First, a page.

The EU Peacebuilding Toolbox 

Following the 2016 Global Strategy, new tools and instruments were implemented amplifying EU’s strategy on security and defence and its role as a credible and reliable security provider. Empowering EU actions and ensuring convergence among members is essential to maintaining global peace and security, as it provides the EU with necessary leverage at a global level. The Treaty-based framework of the Permanent Structured Cooperation (PESCO) increased Member States’ role in addressing security challenges, by deepening defence cooperation via legally binding commitments. On this note, in 2018, a PESCO’s project on military mobility was launched along with an Action Plan, aiming to react proactively in case of a crisis, allowing the unhindered movement of troops and vehicles across the continent. The Coordinated Annual Review on Defence (CARD) in conjunction with the European Defence Agency (EDA), build on the Policy Framework for Systematic and Long-Term Defence Cooperation and reinforce strategic convergence among Member States. The objective is to provide a compiled analysis based on EDA databases, identify and map out defence and spending plans through the Capability Development Plan (CPD) priority setting.

The EU peacebuilding mechanism has implemented tools to strengthen collaborative defence capability planning, procurement and operations. The synergy of these tools provides the Member States with aggregate data and analysis for initiating collaborative projects and further engaging in bilateral and multinational partnerships. Therefore, the establishment of the European Peace Facility (EPF), as a funding instrument, has come to financially support the military peace operations and build on the African Peace Facility and the Athena mechanism. The EEAS and the Normandy Index have also served as tools in conducting threat analysis, measuring conflict and assessing specific threats to peace per country.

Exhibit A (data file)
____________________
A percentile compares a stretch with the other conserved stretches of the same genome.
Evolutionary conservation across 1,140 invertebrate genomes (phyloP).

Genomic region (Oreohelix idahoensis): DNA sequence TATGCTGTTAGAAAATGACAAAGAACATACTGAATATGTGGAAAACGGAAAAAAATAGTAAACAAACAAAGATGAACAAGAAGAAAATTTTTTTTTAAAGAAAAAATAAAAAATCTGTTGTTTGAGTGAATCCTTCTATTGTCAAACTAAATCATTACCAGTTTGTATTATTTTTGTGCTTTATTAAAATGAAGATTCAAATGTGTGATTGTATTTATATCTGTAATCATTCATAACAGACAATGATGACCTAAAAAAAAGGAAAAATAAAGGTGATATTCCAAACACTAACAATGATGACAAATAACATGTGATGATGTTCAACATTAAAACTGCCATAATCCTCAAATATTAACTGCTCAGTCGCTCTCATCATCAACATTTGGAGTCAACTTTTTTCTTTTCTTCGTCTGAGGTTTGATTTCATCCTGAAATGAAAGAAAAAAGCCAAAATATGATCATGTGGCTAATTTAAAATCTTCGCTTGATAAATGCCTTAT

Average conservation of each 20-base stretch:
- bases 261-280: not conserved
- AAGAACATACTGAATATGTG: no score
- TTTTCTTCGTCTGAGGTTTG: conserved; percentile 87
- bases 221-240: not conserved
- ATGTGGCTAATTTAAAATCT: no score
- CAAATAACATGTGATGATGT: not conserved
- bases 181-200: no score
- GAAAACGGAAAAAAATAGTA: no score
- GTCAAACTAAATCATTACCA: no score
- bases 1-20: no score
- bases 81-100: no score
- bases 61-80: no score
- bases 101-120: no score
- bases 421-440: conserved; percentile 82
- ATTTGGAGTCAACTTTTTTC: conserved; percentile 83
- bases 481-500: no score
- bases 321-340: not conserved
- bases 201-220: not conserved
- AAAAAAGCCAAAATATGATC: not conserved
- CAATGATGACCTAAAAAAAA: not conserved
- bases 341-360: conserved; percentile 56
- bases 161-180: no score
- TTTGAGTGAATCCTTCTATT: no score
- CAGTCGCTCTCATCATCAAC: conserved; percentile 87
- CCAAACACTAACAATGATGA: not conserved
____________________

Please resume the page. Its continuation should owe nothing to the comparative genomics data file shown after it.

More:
European Peacebuilding is shifting towards a multi-nodal approach, scalable to all levels in order to pursue its strategic objectives and apply the full spectrum of its instruments. Therefore, the 2016 enlarged EU strategy encapsulates in its approach traditional and emerging issues, identified as interconnected threats that challenge peace and security. It is therefore imperative to create a concerted and whole-of-society approach through partnerships and increased internal cooperation to strengthen global governance and seek reciprocal solutions. On this note, the EU calls upon Member States’ commitment for a defence cooperation towards a solid European defence industry, critical for EU’s autonomy of decision, policy-making and action. Moving forward, consolidating EU as a global peace and security actor is an ongoing challenge, the prospect of which will heavily rely on building stronger partnerships, effective synergies, adaptive tools and evolving practices.

Vicky Kapogianni is Lecturer in Law and International Relations at NCI University London and Cardiff Metropolitan University. 

This article was published as a response to our latest call for articles 2021. The Call for Articles covers the following topics: Environmental crises and peacebuilding; Women’s role in peace and security; Youth, Peace and Security; The state of European Peacebuilding. You can read the rest of the published articles here.